More often than not, people are not able to retire due to the many commitments in life. In our consumerist society, we need things to prove that we are successful. We need so much money to maintain our current lifestyles that retirement is not an alternative at all. Secondly, most of us are not able to retire due to a lack of savings and losing our jobs means a complete loss of income. This is why it is so important to spend below our means, save and to accumulate assets that can generate us passive income upon retirement. It is so important, yet so many of us fail to do so.
When this happen, we blame the economy, our government, the banks, and everyone around us, but we fail to see how we are sabotaging ourselves financially. We are the reason why we fail to accumulate wealth and attain financial freedom. We fail to plan for our future, fail to save, and over-indulge in life.
Avoid lifestyle inflation
It is so true that the more we earn, the more we spend. I remember years ago during my first office job as an intern in an accounting firm. A salary of $600 was more than enough for my daily needs, for me to pay for food, transportation, to help out at home, for weekends entertainment, and still had room for shopping as well. There was still a tiny bits of money left at the end of the month, right before pay day. It just was barely enough to save, but it was enough to get by. However throughout the years as I earn more, not only was I not able to save, I find myself running out of money the week before payday and needed to use credit cards to tide me over. There was also always an endless list of things to buy. I needed a new pair of heels, more dresses, the latest gadgets, a new wallet, a new watch, or a new bag. There’s a constant nagging feeling in my stomach that I need to save, but I always tell myself I’ll save the very next month, or when I get my bonus, or when I get the next increment, or after I bought what I wanted. I started work at 20. At 28, not only was I not saving any money, I was in debt. I was better off earning an Intern’s salary than a salary of an Finance Analyst in a private bank. My lifestyle had inflated so much over the years that I didn’t realized it. I hardly stepped foot in hawker centres or coffee shops and always had my meals in restaurants. I bought at least 10 dresses and a pair of heels in a month. I needed to do my nails, do treatment/cut/colour my hair, or do eyelash extensions every single month. In short, I had no control over my money.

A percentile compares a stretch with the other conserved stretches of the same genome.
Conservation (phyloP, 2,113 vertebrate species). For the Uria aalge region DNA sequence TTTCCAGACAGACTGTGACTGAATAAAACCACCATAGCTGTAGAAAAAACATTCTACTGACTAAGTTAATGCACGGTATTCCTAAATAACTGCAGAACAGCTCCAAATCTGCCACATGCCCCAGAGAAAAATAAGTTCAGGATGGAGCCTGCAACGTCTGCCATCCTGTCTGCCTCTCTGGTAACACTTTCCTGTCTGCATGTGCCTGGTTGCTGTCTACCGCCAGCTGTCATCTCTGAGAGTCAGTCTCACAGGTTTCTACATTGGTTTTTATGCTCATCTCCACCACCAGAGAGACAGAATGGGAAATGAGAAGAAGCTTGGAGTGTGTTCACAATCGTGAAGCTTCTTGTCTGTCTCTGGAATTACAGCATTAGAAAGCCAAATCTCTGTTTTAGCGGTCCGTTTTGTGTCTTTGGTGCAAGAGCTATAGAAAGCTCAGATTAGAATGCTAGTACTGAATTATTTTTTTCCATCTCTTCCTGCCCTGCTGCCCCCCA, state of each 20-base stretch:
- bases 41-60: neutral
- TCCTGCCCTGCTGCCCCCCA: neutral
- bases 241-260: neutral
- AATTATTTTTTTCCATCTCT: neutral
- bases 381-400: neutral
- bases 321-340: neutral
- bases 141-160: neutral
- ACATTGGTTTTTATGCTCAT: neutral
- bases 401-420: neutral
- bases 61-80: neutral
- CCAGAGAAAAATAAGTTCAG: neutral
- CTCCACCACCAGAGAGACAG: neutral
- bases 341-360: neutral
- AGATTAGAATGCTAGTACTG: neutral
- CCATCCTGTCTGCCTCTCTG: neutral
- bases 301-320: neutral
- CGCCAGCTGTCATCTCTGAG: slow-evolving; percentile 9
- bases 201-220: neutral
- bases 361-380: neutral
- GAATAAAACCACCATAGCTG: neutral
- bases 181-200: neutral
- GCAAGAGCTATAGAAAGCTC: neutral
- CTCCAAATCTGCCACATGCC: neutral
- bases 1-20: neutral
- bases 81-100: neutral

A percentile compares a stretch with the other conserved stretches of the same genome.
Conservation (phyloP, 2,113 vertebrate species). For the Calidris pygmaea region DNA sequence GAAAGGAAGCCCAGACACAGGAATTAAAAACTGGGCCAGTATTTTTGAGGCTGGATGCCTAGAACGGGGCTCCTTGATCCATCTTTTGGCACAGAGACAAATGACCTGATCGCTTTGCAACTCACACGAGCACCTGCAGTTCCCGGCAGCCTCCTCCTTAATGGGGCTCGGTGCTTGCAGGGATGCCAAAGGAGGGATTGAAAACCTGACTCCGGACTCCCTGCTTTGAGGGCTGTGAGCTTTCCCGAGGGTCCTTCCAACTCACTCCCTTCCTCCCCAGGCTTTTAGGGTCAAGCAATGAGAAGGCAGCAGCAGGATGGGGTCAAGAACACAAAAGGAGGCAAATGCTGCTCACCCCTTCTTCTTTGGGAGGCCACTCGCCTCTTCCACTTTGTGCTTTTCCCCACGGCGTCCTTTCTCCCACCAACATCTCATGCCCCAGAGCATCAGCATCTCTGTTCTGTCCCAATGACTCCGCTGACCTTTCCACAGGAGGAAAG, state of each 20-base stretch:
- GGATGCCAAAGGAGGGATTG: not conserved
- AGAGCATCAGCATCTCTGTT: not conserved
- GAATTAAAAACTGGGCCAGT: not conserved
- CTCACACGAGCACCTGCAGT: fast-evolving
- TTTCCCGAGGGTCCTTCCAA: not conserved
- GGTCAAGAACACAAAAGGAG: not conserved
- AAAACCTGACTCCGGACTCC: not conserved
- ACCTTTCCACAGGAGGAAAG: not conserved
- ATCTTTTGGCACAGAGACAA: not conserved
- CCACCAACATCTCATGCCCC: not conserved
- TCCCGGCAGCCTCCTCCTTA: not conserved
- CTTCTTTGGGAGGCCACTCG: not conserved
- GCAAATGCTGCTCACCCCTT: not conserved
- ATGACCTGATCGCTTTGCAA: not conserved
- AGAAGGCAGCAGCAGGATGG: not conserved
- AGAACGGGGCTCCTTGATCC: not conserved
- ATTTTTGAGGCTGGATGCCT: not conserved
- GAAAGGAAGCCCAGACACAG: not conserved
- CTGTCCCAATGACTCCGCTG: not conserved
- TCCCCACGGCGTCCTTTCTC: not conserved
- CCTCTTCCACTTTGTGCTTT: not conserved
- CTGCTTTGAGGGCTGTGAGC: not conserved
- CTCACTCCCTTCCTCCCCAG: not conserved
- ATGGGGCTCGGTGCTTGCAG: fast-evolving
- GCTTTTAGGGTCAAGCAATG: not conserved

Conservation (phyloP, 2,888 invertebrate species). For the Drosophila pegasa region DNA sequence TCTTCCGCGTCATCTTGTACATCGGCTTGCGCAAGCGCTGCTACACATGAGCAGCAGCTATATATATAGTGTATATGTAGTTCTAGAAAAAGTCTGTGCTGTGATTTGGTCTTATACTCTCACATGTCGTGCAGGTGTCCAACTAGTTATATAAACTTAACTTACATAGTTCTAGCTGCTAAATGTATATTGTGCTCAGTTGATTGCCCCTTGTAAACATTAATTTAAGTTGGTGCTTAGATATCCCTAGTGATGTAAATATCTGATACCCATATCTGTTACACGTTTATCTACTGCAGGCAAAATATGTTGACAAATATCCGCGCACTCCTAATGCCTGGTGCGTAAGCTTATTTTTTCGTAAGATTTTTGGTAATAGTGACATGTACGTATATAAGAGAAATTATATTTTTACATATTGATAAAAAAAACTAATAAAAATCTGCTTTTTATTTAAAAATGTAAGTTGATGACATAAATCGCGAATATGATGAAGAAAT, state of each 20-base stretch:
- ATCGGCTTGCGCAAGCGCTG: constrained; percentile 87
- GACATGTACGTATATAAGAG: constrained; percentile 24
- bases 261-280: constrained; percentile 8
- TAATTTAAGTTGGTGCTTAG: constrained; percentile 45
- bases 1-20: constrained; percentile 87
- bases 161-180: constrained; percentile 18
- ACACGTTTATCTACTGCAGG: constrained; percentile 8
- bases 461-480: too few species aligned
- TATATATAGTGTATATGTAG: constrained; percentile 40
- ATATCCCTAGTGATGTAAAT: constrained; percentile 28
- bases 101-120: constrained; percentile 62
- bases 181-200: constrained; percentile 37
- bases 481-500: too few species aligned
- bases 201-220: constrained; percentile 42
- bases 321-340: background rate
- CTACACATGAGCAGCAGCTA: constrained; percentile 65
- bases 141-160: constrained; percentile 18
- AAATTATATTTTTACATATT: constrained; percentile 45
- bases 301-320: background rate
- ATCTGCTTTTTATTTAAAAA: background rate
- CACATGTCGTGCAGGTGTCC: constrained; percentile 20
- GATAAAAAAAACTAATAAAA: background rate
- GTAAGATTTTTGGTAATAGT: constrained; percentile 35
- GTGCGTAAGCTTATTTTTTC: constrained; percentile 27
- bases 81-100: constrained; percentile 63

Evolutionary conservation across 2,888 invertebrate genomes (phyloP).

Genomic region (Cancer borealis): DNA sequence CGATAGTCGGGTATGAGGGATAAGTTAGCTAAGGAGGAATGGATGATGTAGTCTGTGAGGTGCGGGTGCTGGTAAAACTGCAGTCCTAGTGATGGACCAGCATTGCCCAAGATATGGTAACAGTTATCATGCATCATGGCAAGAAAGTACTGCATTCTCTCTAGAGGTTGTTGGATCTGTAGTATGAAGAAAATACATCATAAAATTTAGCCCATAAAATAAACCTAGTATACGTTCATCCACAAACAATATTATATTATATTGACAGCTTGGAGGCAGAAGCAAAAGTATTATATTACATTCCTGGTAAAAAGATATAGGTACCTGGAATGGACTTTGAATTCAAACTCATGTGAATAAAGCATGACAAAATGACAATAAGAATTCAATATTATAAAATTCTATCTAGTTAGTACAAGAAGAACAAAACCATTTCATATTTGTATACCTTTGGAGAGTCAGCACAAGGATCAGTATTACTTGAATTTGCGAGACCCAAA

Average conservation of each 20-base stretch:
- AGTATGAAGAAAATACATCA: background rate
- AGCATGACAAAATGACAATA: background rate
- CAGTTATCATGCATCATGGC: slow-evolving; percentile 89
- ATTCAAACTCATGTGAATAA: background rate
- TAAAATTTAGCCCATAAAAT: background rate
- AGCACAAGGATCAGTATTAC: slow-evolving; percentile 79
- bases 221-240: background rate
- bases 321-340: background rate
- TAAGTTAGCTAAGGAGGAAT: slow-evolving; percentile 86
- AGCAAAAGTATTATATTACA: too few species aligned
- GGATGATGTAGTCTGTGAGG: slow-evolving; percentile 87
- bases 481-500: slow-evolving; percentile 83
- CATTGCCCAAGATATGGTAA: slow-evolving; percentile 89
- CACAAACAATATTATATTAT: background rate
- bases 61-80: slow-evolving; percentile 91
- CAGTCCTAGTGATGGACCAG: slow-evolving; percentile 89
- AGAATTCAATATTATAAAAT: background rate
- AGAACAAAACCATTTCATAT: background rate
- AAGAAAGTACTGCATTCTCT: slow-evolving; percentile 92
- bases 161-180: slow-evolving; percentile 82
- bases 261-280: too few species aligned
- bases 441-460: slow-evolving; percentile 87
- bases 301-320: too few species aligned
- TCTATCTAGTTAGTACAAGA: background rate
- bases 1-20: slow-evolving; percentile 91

Budget and keep track of expenses
It is funny how I have been tracking expenses and doing budgeting for all the companies I worked for, and yet I had never done it for myself until this year. I was so shocked when I looked through old bank statements and credit card bills and realized that I spent over $1,000 a month on food and drinks, and a few hundred dollars on cabs. A budget is useful in so many ways. It sounds like a chore at first, but once it became a habit, all I need is just half an hour a week to update my expenses and see how much I have left for the month, on what I can spend.
Cut expenses and SAVE MONEY
I used to find it so difficult to save. Now with a budget in place, I usually do a forecast on how much I need for the next month and determine how much I am able to save upon pay day. The first thing I do when I get my salary is to immediate transfer a certain amount (usually 20% of my salary) to my saving account. Trust me, it’s a great feeling watching my savings grow.
I initially avoided using my credit cards again for fear of repeating my old foot steps, but I realized I’m missing out on discounts and the chance to accumulate points. Now whenever I use my card, I’ll make payment the very next day or within the week of making a purchase.
Where I’m standing right now
10 months has gone by and not only are there no new debts, but my saving has grown substantially as well. Just by taking these small steps, I have improve my financial life quite drastically. It is drastic because of the good money habits I have picked up, and that I have learnt to invest as well. Looking back, it wasn’t that difficult at all. I only wish I had started earlier.
Now, a comfortable retirement is possible for me because I’m planning for it and am willing to sacrifice material things for financial security and freedom. Don’t wait till you are in your 50s to start saving, planning and investing for retirement. It’ll be too late then.